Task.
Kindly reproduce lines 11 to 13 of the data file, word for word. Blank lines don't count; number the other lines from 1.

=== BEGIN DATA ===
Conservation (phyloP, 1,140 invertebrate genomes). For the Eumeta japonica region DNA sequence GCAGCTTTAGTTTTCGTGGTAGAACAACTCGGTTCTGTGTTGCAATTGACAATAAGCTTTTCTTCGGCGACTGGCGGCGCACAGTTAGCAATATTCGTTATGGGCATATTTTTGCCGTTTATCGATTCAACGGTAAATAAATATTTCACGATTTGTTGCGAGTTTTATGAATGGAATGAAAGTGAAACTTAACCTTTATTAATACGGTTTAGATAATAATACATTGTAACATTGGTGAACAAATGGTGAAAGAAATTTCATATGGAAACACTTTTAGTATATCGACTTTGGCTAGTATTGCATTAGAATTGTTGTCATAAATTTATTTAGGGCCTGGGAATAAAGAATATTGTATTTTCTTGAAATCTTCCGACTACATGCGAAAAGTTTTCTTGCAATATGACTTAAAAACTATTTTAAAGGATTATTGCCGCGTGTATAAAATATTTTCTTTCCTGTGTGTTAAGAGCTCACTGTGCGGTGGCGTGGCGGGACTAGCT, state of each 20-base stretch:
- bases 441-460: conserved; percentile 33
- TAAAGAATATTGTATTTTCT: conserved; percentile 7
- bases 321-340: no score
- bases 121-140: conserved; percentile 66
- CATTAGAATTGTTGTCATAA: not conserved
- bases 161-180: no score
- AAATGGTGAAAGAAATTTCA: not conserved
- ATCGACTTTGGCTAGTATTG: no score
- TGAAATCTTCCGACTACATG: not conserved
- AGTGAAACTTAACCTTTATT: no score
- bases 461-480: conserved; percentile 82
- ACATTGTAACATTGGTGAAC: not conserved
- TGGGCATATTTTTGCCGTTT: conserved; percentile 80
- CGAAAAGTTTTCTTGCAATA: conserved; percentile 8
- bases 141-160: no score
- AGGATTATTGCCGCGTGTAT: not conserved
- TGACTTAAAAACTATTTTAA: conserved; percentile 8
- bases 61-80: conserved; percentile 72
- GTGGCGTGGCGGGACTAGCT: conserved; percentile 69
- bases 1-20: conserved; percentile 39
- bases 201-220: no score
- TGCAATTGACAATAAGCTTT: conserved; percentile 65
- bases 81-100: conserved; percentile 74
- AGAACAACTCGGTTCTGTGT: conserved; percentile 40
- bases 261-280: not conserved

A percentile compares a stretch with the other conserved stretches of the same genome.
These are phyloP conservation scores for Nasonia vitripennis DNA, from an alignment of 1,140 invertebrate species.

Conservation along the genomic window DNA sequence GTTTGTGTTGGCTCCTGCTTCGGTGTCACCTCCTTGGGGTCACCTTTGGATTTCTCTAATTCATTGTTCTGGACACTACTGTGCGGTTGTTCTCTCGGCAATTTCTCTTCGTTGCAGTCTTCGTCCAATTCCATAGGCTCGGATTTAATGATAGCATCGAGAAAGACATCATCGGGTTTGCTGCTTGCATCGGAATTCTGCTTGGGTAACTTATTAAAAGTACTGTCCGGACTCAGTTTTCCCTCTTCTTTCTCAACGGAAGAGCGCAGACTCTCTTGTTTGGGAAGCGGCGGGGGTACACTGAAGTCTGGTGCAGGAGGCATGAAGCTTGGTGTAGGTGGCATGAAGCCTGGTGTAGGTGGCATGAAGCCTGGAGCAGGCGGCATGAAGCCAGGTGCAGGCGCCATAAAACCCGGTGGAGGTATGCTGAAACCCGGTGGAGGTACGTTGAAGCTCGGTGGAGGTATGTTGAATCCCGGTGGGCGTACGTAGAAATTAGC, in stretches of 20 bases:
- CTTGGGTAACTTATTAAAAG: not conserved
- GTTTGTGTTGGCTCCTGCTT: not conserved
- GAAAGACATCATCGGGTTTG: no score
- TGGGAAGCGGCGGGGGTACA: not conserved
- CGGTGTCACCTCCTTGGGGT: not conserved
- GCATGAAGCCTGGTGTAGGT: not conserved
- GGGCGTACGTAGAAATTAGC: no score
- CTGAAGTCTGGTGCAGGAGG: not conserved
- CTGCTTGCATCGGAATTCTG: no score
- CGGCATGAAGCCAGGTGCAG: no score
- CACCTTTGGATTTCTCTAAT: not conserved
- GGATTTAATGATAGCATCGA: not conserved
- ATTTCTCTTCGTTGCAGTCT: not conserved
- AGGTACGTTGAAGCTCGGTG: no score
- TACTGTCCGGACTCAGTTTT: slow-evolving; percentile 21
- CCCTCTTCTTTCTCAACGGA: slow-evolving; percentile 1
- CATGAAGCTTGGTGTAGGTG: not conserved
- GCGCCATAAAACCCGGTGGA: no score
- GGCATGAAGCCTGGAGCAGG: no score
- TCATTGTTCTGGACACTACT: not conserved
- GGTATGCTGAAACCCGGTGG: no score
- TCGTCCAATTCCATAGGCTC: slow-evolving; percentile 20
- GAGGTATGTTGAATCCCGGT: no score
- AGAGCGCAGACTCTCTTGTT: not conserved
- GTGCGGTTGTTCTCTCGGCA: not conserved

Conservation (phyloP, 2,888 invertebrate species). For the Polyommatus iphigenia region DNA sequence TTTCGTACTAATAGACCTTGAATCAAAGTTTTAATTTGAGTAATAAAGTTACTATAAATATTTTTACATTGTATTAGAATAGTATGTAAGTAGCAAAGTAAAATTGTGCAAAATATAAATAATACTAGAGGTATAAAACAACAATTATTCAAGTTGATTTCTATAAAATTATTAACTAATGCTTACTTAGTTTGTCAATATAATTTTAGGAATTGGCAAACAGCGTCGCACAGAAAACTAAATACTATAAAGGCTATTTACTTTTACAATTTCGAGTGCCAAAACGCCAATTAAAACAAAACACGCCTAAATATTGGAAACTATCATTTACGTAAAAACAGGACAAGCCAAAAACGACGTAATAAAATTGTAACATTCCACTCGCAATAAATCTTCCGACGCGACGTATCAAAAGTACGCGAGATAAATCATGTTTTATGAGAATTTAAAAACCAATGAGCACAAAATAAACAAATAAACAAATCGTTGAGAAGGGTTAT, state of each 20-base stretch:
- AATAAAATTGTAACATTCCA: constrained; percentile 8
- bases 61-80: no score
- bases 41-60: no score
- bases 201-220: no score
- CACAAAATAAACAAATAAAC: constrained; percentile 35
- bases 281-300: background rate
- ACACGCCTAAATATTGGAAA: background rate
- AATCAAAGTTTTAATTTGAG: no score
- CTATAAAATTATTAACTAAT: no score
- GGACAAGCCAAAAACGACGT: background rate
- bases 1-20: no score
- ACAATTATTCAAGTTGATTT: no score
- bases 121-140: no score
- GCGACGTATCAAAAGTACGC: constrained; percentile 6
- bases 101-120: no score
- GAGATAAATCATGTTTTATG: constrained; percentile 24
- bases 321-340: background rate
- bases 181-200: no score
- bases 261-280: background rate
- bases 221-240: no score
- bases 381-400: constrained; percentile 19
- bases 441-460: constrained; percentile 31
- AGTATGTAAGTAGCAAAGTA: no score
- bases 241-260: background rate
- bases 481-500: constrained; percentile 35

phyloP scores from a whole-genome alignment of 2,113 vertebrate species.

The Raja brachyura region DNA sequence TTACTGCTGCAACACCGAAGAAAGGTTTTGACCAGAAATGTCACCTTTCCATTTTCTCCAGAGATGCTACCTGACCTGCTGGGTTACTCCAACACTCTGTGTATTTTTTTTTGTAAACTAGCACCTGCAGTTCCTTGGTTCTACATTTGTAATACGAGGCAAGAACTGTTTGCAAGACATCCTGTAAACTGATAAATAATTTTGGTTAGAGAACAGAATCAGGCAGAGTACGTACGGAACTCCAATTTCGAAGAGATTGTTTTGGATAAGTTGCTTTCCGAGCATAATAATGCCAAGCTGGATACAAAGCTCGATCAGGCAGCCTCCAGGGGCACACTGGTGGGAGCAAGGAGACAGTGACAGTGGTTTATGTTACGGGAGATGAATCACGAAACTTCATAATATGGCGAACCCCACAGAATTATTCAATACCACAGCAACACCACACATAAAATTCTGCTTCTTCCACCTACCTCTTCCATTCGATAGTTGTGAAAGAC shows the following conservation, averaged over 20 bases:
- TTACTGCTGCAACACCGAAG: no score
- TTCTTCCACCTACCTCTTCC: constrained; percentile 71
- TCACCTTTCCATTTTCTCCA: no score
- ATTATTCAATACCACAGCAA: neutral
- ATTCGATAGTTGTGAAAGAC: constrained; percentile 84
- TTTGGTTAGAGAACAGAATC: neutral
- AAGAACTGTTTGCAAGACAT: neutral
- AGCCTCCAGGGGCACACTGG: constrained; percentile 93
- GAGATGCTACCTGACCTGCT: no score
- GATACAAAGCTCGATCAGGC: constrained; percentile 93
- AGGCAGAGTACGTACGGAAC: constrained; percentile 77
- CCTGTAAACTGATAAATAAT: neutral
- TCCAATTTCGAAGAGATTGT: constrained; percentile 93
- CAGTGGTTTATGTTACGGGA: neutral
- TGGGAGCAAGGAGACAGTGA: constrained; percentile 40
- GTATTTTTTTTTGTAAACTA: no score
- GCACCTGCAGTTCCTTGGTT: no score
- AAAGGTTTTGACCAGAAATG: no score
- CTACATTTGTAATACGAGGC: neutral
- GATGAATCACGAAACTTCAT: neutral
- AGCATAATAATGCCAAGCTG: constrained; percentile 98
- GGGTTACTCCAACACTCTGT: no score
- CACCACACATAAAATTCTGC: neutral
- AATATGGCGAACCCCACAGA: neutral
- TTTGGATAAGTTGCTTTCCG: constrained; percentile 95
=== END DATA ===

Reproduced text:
- AGTGAAACTTAACCTTTATT: no score
- bases 461-480: conserved; percentile 82
- ACATTGTAACATTGGTGAAC: not conserved